The multiple requirements placed on modern real-world processes and systems are ever more demanding. Meeting such requirements can only be achieved through systematic methods capable of identifying the best course(s) of action among the possible alternatives, which are generally known as optimisation algorithms. Optimisation algorithms find application in virtually all areas of knowledge and human activity, but require suitable models of the problems of interest in order to operate. Producing such models is often a challenging task which involves understanding both the problem at hand and the type of optimisation algorithm to be used, and may entail significant effort. Compared to their deterministic counterparts, randomised optimisation algorithms tend to be simpler to design and implement while offering improved performance, particularly on large problems whose internal structure is not sufficiently well known or even available. However, randomised optimisation algorithms are still far from reaching the level of widespread and systematic adoption enjoyed by more traditional optimisation solvers in the real world.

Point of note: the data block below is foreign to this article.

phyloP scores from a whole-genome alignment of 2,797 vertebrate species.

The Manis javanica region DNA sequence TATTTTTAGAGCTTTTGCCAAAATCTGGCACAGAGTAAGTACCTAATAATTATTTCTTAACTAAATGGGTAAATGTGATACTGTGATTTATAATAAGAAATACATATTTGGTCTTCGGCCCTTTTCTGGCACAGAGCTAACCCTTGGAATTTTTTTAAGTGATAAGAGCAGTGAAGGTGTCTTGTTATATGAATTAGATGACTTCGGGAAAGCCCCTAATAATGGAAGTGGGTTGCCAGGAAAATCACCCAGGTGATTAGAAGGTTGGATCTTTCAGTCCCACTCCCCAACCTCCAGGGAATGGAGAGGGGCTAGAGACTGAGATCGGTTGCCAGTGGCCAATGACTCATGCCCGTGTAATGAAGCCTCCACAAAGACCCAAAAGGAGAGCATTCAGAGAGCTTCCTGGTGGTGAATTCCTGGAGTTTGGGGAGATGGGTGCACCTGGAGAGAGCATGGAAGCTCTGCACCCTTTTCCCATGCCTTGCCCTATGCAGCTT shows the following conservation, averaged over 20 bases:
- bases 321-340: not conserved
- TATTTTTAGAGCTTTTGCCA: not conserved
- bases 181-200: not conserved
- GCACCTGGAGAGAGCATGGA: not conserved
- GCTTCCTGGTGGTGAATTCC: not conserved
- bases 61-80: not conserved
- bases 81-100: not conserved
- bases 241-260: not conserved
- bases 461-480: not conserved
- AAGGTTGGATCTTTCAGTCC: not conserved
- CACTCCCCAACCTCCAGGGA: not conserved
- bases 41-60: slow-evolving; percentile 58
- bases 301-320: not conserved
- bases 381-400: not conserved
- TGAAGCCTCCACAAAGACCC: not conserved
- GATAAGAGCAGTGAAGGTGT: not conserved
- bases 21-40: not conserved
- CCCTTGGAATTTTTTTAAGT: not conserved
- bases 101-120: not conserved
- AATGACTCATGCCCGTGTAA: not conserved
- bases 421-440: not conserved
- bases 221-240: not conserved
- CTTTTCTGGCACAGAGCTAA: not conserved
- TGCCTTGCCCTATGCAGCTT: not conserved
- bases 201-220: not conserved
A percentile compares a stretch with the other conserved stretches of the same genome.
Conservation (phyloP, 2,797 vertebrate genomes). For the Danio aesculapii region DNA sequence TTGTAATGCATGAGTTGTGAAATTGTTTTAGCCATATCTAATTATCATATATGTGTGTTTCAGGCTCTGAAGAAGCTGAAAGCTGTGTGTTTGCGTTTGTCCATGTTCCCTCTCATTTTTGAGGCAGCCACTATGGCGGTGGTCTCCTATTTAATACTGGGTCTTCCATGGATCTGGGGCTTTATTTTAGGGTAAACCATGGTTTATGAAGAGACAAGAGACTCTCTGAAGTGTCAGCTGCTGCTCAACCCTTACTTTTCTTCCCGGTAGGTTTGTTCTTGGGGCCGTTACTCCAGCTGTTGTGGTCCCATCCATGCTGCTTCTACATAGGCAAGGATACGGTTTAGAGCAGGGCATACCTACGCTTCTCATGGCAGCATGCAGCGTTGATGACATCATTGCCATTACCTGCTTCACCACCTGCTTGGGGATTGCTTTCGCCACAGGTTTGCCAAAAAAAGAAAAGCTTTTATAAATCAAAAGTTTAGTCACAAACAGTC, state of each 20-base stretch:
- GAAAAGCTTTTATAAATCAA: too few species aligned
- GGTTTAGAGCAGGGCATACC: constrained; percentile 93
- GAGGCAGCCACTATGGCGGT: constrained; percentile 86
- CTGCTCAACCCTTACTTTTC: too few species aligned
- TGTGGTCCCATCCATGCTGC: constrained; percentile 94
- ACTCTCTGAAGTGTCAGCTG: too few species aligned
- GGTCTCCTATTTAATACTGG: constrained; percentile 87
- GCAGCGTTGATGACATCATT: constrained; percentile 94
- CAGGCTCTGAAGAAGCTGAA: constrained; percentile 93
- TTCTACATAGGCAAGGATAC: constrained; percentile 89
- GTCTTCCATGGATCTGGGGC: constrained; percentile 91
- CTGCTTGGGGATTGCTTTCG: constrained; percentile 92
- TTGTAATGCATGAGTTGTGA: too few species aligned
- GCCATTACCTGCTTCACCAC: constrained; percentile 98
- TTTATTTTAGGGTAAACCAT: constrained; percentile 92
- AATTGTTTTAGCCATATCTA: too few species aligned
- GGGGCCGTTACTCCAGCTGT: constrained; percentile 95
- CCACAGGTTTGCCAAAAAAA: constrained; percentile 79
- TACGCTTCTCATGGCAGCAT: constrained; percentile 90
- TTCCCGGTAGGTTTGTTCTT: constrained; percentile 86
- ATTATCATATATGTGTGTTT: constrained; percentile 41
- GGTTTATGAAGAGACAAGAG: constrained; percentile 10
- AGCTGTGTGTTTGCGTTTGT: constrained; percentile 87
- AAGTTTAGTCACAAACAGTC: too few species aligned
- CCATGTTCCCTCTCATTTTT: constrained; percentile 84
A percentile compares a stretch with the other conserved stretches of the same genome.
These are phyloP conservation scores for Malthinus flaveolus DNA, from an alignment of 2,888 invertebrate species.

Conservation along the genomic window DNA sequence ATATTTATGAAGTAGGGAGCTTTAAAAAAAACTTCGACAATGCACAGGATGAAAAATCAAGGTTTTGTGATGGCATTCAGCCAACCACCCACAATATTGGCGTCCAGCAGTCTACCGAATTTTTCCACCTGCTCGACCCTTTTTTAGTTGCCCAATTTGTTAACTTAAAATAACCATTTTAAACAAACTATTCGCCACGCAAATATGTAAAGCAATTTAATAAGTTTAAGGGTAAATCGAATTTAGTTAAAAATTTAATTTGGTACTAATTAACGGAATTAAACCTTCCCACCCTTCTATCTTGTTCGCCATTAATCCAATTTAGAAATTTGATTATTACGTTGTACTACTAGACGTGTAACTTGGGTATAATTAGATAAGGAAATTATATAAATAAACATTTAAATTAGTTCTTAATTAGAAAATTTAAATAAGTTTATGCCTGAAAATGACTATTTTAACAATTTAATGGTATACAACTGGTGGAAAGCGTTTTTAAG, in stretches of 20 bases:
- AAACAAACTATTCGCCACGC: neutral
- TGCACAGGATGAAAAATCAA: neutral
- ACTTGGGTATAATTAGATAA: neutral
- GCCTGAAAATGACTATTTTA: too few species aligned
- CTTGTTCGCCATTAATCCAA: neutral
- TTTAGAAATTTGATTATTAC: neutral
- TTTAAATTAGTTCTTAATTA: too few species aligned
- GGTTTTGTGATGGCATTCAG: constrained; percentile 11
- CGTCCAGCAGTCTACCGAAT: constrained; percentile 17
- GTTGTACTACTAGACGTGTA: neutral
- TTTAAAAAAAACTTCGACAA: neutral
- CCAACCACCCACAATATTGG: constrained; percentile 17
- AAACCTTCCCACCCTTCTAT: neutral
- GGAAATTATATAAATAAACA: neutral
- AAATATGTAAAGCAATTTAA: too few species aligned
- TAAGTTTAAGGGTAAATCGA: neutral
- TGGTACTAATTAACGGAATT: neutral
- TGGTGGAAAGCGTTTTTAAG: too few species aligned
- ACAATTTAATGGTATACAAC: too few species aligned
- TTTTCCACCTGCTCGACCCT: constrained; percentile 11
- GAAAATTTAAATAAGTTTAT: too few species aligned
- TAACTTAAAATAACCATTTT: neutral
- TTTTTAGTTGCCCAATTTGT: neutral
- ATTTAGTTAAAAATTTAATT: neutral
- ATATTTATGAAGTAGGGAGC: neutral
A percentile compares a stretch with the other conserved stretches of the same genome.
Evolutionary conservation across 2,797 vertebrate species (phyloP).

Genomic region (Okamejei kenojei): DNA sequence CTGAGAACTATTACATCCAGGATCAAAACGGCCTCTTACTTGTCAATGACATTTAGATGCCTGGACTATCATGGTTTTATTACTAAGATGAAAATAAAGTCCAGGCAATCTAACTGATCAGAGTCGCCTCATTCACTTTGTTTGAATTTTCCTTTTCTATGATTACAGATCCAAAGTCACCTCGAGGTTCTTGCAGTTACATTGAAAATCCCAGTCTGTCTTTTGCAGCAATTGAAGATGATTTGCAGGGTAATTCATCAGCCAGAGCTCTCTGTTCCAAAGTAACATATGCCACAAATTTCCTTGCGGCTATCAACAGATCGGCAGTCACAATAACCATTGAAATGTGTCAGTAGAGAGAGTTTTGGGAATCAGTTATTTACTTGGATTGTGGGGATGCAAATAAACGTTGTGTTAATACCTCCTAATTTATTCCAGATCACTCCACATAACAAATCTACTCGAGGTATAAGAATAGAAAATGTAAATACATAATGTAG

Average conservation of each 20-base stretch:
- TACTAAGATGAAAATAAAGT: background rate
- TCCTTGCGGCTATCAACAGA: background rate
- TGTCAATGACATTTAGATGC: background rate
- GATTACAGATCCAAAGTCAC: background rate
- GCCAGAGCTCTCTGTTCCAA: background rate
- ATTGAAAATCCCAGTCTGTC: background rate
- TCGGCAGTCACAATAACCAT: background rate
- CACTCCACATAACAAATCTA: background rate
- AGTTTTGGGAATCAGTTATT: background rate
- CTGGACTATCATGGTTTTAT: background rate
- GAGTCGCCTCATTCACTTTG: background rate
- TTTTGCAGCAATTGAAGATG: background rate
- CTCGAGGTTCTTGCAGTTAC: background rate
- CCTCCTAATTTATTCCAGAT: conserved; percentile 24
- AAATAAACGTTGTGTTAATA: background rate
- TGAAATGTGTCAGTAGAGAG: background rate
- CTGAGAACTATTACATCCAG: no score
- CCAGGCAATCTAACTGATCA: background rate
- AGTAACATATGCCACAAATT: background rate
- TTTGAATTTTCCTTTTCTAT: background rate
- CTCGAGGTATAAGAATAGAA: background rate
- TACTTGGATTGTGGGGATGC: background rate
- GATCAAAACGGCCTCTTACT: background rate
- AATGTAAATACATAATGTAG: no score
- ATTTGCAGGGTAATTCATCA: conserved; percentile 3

This COST Action aims at making randomised optimisation algorithms widely competitive in practice by identifying and reducing obstacles to their adoption at the scientific, technical, economic, and human levels. It focuses on meeting the needs of practitioners, from whose activities the economic value of optimisation solvers stems. These needs are taken as the driving force for new theoretical, methodological, and technical advances leading to the sustainable development of widely available software tools, training materials and programmes, and ultimately to more extensive acceptance and deployment of these methods.